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445 versus 473 visual comparison

davidgdg

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I just fired up my 473 labby (65mw) to compare the output with my 445 custom daguin (570mw).

I tried taking some pix, but the colours and brightness are not captured at all. All I get is bright white blobs. So old-fashioned words will have to do.

Three things struck me:

1. The colours are remarkably close. I had expected that the 445 would be more inky-indigo and that the 473 would be more of a sky blue, but honestly it is hard to see much difference. Both are a brilliant medium blue. The main difference is that the 445 induces more fluorescence so that it tends to have a violet haze around the main blue spot. But this depends on the surface and is not always present. Without knowing which was which, it would be hard to tell the difference from the spot colour alone.

Verdict: A draw

2. The difference in brightness was much less than might be expected, given a 10 fold power difference. Some of this is attributable to the increased sensitity of the eye to the longer wavelength (about 3 fold - so that 65mw of 473 would supposedly appear equal in brightness to ~ 200 mw of 445). But I think it also reflects the fact that the eye's perception of brightness is logarithmic. These things are very subjective, but I would say that the 445 appeared perhaps twice as bright as the 473, but no more.

Verdict: 445 wins, but a closer result than you might think from the raw numbers

3. The spot from the 473 is much more of a starry point. This of course is because of the DPSS as opposd to bar diode output. Aesthetically the 473 is much more pleasing to the eye.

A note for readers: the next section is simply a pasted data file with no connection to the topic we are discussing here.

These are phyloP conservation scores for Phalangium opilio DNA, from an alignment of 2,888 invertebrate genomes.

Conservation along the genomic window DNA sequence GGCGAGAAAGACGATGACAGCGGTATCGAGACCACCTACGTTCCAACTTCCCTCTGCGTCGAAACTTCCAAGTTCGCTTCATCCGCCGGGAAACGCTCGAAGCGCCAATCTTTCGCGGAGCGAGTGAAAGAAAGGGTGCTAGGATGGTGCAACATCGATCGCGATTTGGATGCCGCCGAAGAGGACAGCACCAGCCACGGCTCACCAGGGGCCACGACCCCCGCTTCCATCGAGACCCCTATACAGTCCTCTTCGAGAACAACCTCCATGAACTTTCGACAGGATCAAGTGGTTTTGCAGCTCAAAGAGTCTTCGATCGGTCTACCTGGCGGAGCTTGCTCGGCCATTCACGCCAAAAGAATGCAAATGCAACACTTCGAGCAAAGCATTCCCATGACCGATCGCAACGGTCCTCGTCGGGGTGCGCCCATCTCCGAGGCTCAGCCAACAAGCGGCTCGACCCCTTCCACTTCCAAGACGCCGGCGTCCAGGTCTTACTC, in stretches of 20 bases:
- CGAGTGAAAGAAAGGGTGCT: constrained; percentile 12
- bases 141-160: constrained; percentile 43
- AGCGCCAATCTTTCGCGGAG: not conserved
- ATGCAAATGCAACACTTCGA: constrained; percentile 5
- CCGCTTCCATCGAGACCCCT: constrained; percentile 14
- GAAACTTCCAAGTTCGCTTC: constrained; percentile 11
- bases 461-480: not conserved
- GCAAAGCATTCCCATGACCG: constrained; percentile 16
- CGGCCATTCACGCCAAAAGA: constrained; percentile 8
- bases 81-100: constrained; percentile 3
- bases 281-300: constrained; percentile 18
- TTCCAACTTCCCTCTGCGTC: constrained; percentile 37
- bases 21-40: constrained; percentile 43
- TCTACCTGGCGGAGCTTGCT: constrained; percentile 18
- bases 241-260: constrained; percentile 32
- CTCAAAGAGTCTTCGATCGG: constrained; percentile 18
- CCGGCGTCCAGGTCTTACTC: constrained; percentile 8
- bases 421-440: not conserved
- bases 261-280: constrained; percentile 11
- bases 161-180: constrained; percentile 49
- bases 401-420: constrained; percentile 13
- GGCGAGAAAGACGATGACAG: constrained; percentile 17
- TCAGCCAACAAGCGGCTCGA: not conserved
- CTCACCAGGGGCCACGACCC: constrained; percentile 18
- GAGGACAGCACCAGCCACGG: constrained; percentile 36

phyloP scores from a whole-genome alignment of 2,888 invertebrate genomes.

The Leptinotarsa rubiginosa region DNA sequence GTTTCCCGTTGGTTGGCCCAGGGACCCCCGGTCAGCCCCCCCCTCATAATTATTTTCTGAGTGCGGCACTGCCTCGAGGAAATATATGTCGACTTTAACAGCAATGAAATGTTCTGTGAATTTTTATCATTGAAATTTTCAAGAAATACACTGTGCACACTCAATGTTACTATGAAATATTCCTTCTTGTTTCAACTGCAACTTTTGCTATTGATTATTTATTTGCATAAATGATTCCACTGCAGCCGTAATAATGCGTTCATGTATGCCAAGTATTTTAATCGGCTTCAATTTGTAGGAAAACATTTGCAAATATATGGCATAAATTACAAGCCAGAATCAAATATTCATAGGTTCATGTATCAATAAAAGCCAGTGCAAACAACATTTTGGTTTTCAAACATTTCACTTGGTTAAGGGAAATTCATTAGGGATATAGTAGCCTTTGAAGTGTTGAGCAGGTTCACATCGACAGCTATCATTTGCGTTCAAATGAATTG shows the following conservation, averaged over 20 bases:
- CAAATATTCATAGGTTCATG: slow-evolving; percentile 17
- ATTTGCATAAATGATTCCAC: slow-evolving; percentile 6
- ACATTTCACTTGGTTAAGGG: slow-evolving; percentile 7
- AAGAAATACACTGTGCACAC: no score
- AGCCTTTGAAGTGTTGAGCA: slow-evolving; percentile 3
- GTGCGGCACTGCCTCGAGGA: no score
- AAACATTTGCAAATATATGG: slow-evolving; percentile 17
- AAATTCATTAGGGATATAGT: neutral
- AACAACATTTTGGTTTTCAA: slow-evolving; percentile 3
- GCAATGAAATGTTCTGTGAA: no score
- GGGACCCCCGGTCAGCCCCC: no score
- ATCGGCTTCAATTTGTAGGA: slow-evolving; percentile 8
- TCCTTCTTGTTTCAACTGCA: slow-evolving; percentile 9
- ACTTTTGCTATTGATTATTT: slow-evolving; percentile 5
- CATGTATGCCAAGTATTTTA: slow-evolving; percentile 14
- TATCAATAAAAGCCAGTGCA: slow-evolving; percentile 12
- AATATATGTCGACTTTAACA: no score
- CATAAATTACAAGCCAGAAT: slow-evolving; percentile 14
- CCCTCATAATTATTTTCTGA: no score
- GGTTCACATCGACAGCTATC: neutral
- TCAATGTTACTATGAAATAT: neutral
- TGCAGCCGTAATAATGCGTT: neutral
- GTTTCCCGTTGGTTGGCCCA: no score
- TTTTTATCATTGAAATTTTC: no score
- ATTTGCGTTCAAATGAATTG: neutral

Verdict: Easy win for the 473

Conclusion: Get both if you can ;-)

David
 



Traveller

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Hey,

glad to hear you got your 473 back :wave:

Thanks for the comparison! "Apparent" brightness and color is probably more useful than a photo, given how hard it is to photograph "color" accurately. However, I would still appreciate it if you could give it a try? Not the "dots", mind you, just the beam at aperture themselves. As I have no idea what (photo) gear you have or your photographic experience level, might I refer you to my post regarding photographing lasers in general?

I recommend mounting the two lasers in tripods (I'm sure you long since bought a few of those DX cheesy plastic tripod-wannabes like the rest of us ;)) above a dark (preferably black) surface. You don't need to photograph 3 meters-worth of beam, just the first 5~20cm emanating from the aperture. I placed my (real) camera tripod more or less above the lasers, so as to photgraph the beams (almost) at right-angles.
Here are two examples:






Note that my 445nm laser looks purple in one and blue in the other. That's because I was messing with the camera's white balance. The purple version was manually done using a white sheet of paper (... go figure) and the truer, blue version was in auto-mode*. The point being you can take a shot and then if the color is not true to life, adjust your camera's white balance until you are satisfied. The shutter speed, ISO and aperture values are listed in each photo.